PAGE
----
There is always that time of the interview when the interviewer asks if you have any questions. Imagine you were at a PE interview, what questions do you think would not sound too unnatural to ask but would still be impressive? I mean...we all know that asking about the interviewer and his her career progression will not do any harm but is not super helpful when trying to streghten ones candidacy.

Do you ask about the deals? Some intricacies about the firm? Do you discuss market trends? Ask for advise? Any advise / insights would be greatly appreciated!


Comments (8)


Any question that can demonstrate you've done some homework on the firm/industry is helpful. I hate the "how did you get here" question. I would be careful about deals, unless you're sure that person worked on the specific deal.

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Some great questions include:
- What kind of car do you drive? (you can tell him that you're going to buy a better car 6 months into the job)
- What is your all in base and bonus? (follow up by telling interviewer that you require a guaranteed bonus at X dollars for at least 5 years)
- Ask him a difficult brain teaser (then tell him that's weird, because you got it immediately, not even really trying)


"How far can you punt a football?"
"When did you stop beating your wife?"
"Underwear or nah?"


In the event the candidate has little employment options/prospects, the question-asking phase is really more about managing downside risk in avoiding asking something that they should have already known before stepping into the interview, or asking something that rubs the interviewer the wrong way. This isn't the time to try and "blow it out of the water." If you have other options, then it becomes more about determining if the firm is a good fit on your end (or a better fit than your standing offer).

No one is going to hire you solely because you asked a particularly astounding generic question, and that phase of the discussion never really lends itself well to try and demonstrate your depth of knowledge within a particular area without sounding like you're trying too hard or a straight douche with little social skills.


As the OP mentioned, you don't want to shoot yourself in the foot.

I think it's a pretty opportune time to make yourself memorable with some easy questions. So maybe you can ask the pretty safe generic work related questions and then maybe delve into some personal interests (what do you like to do outside of work?) - maybe you can make a connection that will make you a memorable candidate.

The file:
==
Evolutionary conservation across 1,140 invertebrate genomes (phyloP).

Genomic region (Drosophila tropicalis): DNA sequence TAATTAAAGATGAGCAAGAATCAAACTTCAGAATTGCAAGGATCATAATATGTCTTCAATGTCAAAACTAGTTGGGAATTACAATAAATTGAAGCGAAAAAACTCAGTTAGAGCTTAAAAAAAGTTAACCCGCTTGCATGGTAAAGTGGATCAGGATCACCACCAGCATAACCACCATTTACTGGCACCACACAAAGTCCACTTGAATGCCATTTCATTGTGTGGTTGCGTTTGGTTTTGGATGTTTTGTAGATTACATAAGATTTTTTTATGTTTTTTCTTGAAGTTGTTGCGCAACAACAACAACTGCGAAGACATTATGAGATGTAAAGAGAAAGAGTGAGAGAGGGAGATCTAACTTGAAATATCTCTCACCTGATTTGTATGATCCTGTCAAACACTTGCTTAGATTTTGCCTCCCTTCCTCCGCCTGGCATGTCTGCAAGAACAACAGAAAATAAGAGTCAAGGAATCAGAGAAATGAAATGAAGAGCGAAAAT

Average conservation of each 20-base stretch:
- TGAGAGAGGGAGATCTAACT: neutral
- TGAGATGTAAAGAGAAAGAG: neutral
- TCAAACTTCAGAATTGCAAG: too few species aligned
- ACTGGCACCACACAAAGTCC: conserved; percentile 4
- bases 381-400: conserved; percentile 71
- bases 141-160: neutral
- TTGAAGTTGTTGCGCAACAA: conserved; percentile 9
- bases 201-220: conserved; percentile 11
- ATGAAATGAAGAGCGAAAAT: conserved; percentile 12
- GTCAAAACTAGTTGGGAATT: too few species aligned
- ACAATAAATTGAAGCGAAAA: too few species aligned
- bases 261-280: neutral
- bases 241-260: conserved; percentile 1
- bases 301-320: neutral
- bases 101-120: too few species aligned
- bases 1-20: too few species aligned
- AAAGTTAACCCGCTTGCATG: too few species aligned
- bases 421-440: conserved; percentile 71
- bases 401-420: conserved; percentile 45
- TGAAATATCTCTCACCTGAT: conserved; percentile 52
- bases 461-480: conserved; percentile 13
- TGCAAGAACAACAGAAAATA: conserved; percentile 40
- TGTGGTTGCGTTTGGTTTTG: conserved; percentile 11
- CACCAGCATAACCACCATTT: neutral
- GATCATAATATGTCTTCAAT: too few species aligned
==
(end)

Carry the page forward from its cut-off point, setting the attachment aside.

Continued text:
Especially smaller firms put emphasis on juniors being able to think as they go along and spot potential issues and red flags in investment opportunities early on to prevent wasting time and money. Instead of bragging about how great your commercial aptitude is and what an astute investor you are, turn it around and indirectly ask whether there really is flat hierarchy in which you are encouraged to contribute or whether it's just a load of millennial-pleasing nonsense.
For a relatively junior interviewer: "Have you (recently) disagreed with the pursuit of an investment opportunity and did you / were you able to voice your opinion?" Alternatively: "Were you able to bring up investment ideas with Partners / Seniors and can you describe how you went about doing so?"
Obviously, don't ask a Partner whether he was able to to voice anything...

Best Response

I don't work in PE, but generally speaking, the following serves true in pretty much any industry. If you're using your allotted time to ask questions to ask safe questions, I think you're really blowing an opportunity to differentiate yourself from the other candidates. Questions like "how did you get here", "what does your typical day look like", "why did you attend HBS instead of Wharton", etc. are not meaningful and do not benefit you at all.

Good questions to ask would be:

  • What is your relationship like with X? - this is a better question for IB, but asking what a senior banker's relationship is like with his/her analysts or what an analyst's relationship is like with his/her senior bankers can really give you some insight into the firm's culture.
  • As I was preparing for this interview, I took a look at your LinkedIn and noticed we both... - this isn't really a question, but it tells the interviewer that you two have something in common. People like hiring those who they have something in common. Once you're past the interviews for jobs right out of college, fit becomes more and more important.
  • I have previously networked with X and Y, and they told me that your firm's culture is similar to Z. Have you found that to be the case as well? - this question will give you some insight the firm's culture, but what it really accomplishes is letting the interviewer know that you took the time to network and care enough about this position to have done some homework before the interview.
  • Who are you looking for? What type of candidate would be your ideal one? - I like this question because it gives you some insight into the firm's hiring practices and their preparedness. If you get a canned answer or a reworded job description as a response, it should make you question how diligent this firm is in hiring employees. If, on the other hand, you get a real response, you might learn something that increases (or decreases) your interest in this firm. Plus, you can always reword the answer to this question and use it as part of your answer to "why do you want to work here".

Just my two cents. I think the time given to an interviewee to ask questions is one of the most important few minutes of the interview and one of the best times to stand out.


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